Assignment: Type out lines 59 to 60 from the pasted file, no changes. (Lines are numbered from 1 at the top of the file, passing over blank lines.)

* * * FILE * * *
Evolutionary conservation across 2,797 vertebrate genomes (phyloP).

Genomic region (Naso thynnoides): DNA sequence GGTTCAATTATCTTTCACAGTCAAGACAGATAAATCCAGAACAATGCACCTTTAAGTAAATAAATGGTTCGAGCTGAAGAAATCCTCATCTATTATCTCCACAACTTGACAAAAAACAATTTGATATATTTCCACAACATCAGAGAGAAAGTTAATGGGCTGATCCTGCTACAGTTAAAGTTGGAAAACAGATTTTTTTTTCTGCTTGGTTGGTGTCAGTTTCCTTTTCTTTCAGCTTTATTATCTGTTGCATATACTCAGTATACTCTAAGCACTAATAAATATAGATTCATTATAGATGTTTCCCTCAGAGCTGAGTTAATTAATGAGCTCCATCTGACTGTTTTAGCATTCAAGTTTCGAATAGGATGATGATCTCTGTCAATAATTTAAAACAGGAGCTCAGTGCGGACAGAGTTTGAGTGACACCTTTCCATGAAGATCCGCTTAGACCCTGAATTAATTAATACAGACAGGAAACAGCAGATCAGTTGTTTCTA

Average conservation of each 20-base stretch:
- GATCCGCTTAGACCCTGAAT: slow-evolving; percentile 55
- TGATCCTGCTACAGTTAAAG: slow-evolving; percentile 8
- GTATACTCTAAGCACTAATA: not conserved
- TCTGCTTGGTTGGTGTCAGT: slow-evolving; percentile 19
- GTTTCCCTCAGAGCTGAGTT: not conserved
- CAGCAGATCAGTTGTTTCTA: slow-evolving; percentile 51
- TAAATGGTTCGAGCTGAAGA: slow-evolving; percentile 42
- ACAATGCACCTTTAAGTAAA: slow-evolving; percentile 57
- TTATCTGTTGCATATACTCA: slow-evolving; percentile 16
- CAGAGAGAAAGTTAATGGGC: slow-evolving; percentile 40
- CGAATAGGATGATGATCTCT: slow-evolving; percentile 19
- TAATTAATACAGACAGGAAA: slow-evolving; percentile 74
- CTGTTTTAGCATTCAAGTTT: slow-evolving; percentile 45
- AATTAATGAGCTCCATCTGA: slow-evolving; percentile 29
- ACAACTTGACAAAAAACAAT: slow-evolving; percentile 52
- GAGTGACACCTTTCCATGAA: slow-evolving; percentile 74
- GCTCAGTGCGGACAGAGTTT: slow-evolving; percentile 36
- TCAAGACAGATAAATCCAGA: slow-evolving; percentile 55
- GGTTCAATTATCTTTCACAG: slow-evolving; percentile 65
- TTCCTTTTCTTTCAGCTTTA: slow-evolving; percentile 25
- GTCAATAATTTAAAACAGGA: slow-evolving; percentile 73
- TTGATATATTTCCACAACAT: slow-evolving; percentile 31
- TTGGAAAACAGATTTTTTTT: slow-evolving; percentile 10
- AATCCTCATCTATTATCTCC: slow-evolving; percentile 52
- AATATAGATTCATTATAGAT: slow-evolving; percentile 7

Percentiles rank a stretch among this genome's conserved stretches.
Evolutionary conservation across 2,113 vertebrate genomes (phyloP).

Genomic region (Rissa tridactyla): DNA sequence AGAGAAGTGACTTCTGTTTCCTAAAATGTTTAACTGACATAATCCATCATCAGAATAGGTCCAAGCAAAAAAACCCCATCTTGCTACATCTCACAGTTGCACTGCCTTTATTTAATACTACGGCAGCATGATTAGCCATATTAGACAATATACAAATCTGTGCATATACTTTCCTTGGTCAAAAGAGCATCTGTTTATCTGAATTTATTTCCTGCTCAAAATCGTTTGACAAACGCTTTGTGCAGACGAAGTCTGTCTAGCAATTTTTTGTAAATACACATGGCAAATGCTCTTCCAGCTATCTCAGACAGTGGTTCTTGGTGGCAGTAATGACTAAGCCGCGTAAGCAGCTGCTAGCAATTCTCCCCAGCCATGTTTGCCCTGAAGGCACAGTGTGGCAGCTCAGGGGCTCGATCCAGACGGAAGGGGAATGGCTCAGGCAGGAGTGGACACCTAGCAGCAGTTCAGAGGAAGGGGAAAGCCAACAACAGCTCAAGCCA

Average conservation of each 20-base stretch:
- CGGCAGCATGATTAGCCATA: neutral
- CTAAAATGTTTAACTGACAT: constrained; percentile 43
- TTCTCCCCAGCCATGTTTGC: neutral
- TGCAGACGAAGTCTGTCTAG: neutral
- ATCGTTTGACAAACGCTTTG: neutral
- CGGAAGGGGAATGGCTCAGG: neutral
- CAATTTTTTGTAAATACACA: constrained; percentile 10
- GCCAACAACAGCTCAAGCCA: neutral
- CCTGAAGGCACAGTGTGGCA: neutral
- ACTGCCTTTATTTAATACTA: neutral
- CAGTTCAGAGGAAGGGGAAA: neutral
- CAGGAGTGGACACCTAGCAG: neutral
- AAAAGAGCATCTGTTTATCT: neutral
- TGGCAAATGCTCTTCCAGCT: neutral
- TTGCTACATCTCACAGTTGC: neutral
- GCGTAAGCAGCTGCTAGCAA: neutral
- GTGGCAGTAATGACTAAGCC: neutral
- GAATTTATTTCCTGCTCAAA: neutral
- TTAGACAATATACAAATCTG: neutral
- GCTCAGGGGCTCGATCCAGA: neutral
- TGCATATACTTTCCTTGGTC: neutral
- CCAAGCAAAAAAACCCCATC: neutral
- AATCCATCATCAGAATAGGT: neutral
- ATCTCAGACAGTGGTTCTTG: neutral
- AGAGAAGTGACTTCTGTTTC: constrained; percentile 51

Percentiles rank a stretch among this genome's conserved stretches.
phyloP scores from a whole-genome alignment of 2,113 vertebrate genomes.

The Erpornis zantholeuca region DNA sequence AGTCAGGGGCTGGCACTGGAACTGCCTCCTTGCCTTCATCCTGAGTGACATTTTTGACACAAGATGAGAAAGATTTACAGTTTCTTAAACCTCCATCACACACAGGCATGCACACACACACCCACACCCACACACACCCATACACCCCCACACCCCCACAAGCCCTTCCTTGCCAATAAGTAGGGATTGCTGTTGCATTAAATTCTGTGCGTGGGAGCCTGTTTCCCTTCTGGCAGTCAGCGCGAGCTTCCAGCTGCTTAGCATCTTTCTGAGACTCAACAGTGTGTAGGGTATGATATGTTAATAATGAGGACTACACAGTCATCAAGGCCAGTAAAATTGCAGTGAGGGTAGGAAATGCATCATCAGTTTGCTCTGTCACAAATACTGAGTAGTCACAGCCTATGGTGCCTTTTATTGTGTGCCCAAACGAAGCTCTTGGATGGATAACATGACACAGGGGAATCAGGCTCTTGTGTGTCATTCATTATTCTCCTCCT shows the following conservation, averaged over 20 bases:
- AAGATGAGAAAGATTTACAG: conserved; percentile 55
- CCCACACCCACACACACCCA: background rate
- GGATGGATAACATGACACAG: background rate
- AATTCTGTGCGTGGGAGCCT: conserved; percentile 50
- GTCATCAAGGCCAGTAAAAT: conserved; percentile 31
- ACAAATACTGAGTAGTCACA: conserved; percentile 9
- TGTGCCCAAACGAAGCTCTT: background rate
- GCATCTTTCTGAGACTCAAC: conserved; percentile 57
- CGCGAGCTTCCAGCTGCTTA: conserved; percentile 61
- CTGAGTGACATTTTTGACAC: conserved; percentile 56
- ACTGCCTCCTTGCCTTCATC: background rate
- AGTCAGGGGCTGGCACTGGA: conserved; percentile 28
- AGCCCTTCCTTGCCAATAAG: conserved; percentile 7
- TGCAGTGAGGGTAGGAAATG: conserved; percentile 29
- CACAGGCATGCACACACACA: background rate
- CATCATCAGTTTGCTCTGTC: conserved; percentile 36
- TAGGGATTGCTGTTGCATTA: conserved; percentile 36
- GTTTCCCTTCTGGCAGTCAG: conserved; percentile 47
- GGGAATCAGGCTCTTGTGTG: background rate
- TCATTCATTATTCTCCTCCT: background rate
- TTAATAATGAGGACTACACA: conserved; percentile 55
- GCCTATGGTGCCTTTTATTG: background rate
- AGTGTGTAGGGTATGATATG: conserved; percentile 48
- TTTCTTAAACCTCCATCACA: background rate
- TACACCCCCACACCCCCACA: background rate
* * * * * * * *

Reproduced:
phyloP scores from a whole-genome alignment of 2,113 vertebrate genomes.

The Erpornis zantholeuca region DNA sequence AGTCAGGGGCTGGCACTGGAACTGCCTCCTTGCCTTCATCCTGAGTGACATTTTTGACACAAGATGAGAAAGATTTACAGTTTCTTAAACCTCCATCACACACAGGCATGCACACACACACCCACACCCACACACACCCATACACCCCCACACCCCCACAAGCCCTTCCTTGCCAATAAGTAGGGATTGCTGTTGCATTAAATTCTGTGCGTGGGAGCCTGTTTCCCTTCTGGCAGTCAGCGCGAGCTTCCAGCTGCTTAGCATCTTTCTGAGACTCAACAGTGTGTAGGGTATGATATGTTAATAATGAGGACTACACAGTCATCAAGGCCAGTAAAATTGCAGTGAGGGTAGGAAATGCATCATCAGTTTGCTCTGTCACAAATACTGAGTAGTCACAGCCTATGGTGCCTTTTATTGTGTGCCCAAACGAAGCTCTTGGATGGATAACATGACACAGGGGAATCAGGCTCTTGTGTGTCATTCATTATTCTCCTCCT shows the following conservation, averaged over 20 bases: